To apply lime or not to apply lime - Soil Sample Results

Discussion in 'Fertilizer Application' started by MTA73, Mar 20, 2012.

  1. MTA73

    MTA73 LawnSite Member
    Posts: 11

    Last season I had a soil sample analyzed for my own personal 4.8 acre lot. The results show, within the Solid pH section a value of 5:6. The results yielded the following recommendations in lbs per 1,000sf:

    Lime: 70lbs
    N: 3-4
    P2O5: 2.0
    K2O: 4.0
    Mg: 0

    Tackling the first item of lime, I'm calculating just over 5 tons of lime for just shy of 5 acres. A local company applies pelletized lime and for this amount would charge roughly $300.00 applied.

    My question is, basically, is it worth it? I'm pleased with the appearance of my lawn (http://www.lawnsite.com/showpost.php?p=4354995&postcount=12 but would like to get the pH within a range where I can manage it with small applications annually and address any NPK needs. That is, if I'll see a worthwhile gain in appearance and grown for the investment in lime.

    Any input would be greatly appreciated.
     
  2. fireman gus

    fireman gus LawnSite Senior Member
    Posts: 517

    In our area the $300 would be a good price. So the question is-Why do the analysis if you are not going to follow it?
     
  3. MTA73

    MTA73 LawnSite Member
    Posts: 11

    Simple. Cost. The analysis was nearly free and I assumed, based upon the appearance of the lawn, the overall cost to place the pH and NPK values into the optimal range, would be something I could do myself (80lb towed spreader) at a reasonable rate. Of course, the analysis revealed 5+ tons of lime and that is before even addressing the NPK needs.

    So the question is, will I see a substantial gain in the appearance and vitality of my lawn for a spending just over $300? Or, would my money be better spent elsewhere based upon the current appearance of the turf?
     
  4. R&S Lawn Care

    R&S Lawn Care LawnSite Senior Member
    Posts: 294

    Im testing all clients this year. Have a couple that Bermuda was very thin. No weeds just thin. After a soil sample one was at ph 4.5! So, ill be liming in the next few days on extremely low ones. Luckily only 1 that low.
    Posted via Mobile Device
     
  5. Kiril

    Kiril LawnSite Fanatic
    Posts: 18,308

    Need to see the soil test report to comment, but my two cents, if the turf is performing acceptably then leave it alone. That pH doesn't warrant adjustment IMO, however I would recommend you choose your fertilizer carefully.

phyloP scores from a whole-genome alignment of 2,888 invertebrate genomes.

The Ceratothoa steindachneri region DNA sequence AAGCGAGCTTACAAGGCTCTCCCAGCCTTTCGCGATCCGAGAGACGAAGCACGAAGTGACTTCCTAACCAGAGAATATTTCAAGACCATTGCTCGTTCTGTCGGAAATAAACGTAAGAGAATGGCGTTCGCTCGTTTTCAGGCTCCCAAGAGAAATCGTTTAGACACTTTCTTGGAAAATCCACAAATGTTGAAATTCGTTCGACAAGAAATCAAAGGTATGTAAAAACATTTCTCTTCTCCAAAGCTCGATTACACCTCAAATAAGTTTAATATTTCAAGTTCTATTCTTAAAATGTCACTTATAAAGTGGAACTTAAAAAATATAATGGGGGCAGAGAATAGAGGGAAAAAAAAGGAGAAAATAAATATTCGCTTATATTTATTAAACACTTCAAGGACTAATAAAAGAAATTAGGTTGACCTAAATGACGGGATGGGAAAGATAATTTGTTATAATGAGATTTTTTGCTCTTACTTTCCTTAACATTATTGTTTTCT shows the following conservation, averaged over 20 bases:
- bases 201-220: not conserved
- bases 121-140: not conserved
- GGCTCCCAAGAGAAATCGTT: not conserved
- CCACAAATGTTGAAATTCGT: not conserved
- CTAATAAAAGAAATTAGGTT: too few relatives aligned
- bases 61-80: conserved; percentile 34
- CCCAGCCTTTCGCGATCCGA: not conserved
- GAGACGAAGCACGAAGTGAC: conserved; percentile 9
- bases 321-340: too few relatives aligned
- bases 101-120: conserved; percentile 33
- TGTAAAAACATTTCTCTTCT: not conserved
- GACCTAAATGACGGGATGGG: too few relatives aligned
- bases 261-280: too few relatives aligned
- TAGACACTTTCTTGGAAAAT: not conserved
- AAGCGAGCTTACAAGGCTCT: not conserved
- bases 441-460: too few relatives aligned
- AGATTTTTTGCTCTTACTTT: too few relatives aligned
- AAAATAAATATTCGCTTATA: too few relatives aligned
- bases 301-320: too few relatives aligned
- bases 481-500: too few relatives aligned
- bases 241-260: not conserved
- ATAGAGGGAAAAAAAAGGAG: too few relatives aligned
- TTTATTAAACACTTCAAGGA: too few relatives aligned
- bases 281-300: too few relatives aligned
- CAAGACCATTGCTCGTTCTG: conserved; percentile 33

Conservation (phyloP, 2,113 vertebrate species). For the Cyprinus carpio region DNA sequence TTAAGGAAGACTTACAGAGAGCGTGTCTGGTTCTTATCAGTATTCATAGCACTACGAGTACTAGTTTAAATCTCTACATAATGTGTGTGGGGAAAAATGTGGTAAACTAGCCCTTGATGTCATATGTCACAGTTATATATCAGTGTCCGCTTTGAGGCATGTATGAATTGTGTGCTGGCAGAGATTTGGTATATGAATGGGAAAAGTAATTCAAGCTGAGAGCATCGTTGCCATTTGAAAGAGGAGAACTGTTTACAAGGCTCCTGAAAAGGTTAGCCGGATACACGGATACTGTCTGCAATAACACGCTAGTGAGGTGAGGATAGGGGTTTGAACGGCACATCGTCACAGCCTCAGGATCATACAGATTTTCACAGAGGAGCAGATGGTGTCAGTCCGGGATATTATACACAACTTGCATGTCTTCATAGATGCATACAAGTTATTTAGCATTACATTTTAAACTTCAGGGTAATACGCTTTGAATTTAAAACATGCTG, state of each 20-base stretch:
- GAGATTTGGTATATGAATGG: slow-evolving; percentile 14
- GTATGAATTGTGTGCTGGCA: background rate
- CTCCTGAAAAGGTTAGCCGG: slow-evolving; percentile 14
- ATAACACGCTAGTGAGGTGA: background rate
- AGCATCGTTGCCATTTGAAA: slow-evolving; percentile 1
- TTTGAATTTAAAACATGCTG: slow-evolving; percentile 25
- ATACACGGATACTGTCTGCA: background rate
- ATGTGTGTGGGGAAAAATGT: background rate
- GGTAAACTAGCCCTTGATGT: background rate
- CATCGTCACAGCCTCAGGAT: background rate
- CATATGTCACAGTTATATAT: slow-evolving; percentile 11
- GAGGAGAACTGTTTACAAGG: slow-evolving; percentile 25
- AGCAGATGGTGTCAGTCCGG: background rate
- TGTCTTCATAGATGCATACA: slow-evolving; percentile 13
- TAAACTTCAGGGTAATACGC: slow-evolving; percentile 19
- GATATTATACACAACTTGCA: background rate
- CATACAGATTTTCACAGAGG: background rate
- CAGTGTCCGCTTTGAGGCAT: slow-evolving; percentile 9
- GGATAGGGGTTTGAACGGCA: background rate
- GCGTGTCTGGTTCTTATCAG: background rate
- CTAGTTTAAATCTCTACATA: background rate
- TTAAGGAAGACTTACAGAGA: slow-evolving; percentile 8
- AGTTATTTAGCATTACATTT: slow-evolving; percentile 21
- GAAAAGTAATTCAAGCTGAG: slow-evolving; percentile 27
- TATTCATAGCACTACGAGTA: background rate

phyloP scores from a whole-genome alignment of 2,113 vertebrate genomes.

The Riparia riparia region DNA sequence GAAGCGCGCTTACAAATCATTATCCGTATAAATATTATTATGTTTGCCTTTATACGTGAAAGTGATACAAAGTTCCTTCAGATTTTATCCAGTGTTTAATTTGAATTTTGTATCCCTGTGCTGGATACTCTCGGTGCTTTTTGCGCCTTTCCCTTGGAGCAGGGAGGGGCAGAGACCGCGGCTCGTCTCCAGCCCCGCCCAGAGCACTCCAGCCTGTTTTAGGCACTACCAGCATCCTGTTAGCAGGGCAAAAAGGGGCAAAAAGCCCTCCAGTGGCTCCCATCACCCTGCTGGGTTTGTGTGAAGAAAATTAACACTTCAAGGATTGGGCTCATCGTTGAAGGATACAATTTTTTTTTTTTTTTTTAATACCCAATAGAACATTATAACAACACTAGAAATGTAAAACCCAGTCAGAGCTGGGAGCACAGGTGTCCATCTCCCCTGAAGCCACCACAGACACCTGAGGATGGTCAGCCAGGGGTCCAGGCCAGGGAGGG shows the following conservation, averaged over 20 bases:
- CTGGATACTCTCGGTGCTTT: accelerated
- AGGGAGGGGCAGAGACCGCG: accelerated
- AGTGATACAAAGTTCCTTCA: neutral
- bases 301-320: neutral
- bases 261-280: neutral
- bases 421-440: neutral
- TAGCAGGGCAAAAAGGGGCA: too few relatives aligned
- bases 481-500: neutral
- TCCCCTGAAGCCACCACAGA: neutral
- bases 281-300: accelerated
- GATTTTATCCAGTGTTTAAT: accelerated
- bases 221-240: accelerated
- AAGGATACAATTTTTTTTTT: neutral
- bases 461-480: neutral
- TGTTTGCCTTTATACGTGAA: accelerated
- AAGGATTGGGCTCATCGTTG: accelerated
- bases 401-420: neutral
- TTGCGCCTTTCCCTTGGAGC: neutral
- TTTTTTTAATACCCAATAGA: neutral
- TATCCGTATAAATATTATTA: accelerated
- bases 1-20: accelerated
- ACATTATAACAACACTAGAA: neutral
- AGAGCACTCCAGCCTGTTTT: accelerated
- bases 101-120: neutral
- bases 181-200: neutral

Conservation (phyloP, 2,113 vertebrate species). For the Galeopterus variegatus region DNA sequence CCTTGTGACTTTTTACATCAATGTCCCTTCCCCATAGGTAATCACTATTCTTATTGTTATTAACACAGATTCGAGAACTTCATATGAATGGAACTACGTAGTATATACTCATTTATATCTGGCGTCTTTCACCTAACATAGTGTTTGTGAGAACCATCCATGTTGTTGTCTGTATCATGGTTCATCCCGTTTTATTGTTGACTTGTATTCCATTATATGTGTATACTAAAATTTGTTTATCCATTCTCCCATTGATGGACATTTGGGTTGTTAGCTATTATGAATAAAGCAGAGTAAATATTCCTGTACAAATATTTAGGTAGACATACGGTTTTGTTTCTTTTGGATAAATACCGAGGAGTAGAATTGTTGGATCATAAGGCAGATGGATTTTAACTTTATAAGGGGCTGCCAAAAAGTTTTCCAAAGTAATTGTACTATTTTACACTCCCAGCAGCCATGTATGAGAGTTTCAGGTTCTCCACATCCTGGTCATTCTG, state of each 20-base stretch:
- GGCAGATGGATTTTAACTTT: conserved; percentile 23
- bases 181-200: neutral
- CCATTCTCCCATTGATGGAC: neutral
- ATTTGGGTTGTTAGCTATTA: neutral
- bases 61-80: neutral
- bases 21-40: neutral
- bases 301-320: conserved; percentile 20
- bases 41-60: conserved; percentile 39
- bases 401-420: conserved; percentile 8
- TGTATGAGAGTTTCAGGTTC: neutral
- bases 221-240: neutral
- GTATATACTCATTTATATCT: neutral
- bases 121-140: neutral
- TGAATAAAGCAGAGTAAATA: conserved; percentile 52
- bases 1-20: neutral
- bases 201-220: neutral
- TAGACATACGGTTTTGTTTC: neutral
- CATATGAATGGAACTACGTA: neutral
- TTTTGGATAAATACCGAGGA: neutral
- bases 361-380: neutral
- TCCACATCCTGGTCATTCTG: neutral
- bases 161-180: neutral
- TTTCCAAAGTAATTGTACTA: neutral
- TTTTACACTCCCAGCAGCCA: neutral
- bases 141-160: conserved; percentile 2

6. RigglePLC

    RigglePLC LawnSite Fanatic
    Posts: 12,070

    This is probably a corn recommendation. New research, shows grass does not need that much phosphorus. Phos contaminates surface water; it has been outlawed on turf in Michigan and several other states. And its expensive.

    Keep in mind the recommendation is in nitrogen per year--never all at once. Keep in mind that nitrogen for grass should be mostly in slow release form. For example 50 percent of the nitrogen should be in coated slow-release form.

    Also on a acerage-size property, there is no need for that large amount of yearly nitrogen--unless it is a golf course or football field.

    Potash reco seems high also. But I am sure our most experienced soils man, Kiril would have the best advice--and would probably want more details from the soil test.

    What type of grass? What type of soil? Irrigated? Luxury lawn or back 40? Do you enjoy mowing?
     
  7. MTA73

    MTA73 LawnSite Member
    Posts: 11

    Thanks to all of those who replied. To answer a few questions, it is my personal "luxury" lawn -- minus the luxury home and wealthy owner. The lawn is comprised of mostly tall fescue (Kentucky 31) and roughly 15% clover. It is non-irrigated and yes, I do indeed enjoy mowing.

    I was told by a fellow novice that you need not address the N P K needs until the pH is fixed. He continued by saying that if the pH is off the grass's absorption of the other items would be hindered. I don't know if that is indeed true or not.

    Attached to this post is a .jpg file of the actual survey. (The .pdf version wouldn't upload.) Again, I'm curious to know if the recommended action to correct the pH. and the associated cost, is worthwhile and yield a noticeable, longer term benefit.

    2011 Soil Survey jpg.jpg
     
  8. former farmer

    former farmer LawnSite Member
    Posts: 10

    PH does effect the availability of other nutrients. Some of the nutrients will be more available at a lower PH and others are more available at higher PH levels. Calcium and magnesium are two that come to mind. I haven't looked at soil samples for a few years now.

    I would lime first and correct the PH level before worrying about the other nutrients.

    Here in Wisconsin, we are not allowed to apply phosphorus to lawns and it is very closely monitored for crop land.
     
  9. Kiril

    Kiril LawnSite Fanatic
    Posts: 18,308

    What this guy said.
     
  10. greendoctor

    greendoctor LawnSite Fanatic
    Posts: 9,052

    Soil tests like this one are cause for me to choose nutrient sources carefully. Ammonium and urea N are acidifying. My preferred N source in this case would be calcium nitrate with K as potassium nitrate. I do not want to hear about slow release because it is nothing more than urea.
     

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